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La Paz Agreement

La Paz Agreement

The 1983 La Paz Agreement between the United States and Mexico is a pact to protect, conserve, and improve the environment of the border region of both countries. The agreement defined the region as the 62 mi (100 km) to the north and south of the international border. This area includes maritime (sea) boundaries and land in four American states and six Mexican border states.

Representatives from the two countries signed the agreement on Aug. 14, 1983, in La Paz, Mexico. The agreement took effect on Feb. 16, 1984. It established six workgroups, with each group concentrating on an environmental concern. Representatives from both countries serve on the workgroups that focus on water, air, hazardous and solid waste , pollution prevention, contingency planning and emergency response, and cooperative enforcement and compliance.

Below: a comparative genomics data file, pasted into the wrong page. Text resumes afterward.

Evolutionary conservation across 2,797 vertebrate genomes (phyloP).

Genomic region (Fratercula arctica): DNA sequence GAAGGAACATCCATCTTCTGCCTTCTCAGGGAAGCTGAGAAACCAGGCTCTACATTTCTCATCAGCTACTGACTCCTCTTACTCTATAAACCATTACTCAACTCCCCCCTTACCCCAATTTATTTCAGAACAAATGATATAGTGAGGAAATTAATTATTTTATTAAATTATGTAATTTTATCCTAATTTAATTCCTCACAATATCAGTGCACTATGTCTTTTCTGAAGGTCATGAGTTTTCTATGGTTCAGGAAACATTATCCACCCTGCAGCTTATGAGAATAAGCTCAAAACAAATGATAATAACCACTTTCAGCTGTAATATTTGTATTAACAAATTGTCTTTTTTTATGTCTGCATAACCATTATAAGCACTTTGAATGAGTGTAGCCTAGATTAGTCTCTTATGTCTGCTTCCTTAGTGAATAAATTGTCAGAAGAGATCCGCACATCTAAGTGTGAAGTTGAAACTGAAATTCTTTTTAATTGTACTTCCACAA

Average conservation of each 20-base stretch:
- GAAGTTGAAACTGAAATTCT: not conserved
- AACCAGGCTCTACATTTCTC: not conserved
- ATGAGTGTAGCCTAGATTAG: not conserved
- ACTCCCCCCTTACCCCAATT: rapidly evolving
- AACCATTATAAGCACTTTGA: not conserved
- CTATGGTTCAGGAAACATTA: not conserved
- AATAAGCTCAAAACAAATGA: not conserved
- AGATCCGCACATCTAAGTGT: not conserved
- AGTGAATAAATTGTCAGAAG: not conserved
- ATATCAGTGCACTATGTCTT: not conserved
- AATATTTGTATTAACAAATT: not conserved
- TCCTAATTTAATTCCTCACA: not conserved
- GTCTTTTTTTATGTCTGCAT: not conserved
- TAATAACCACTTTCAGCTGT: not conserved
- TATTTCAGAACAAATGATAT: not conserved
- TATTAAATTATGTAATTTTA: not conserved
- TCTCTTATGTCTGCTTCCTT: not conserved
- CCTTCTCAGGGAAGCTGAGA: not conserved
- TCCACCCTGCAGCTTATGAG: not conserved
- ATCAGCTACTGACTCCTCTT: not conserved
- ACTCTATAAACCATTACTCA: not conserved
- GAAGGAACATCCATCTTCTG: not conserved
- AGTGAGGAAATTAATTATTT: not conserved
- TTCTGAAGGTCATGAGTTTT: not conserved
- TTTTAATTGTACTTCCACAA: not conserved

In February of 1992, environmental officials from the two countries released the Integrated Environmental Plan for the Mexican-U.S. Border Area. The Border XXI Program created nine additional workgroups. These groups focus on environmental information resources, natural resources , and environmental health .

Border XXI involves federal, state, and local governments on both sides of the border. Residents also participate through activities such as public hearings.

[Liz Swain ]

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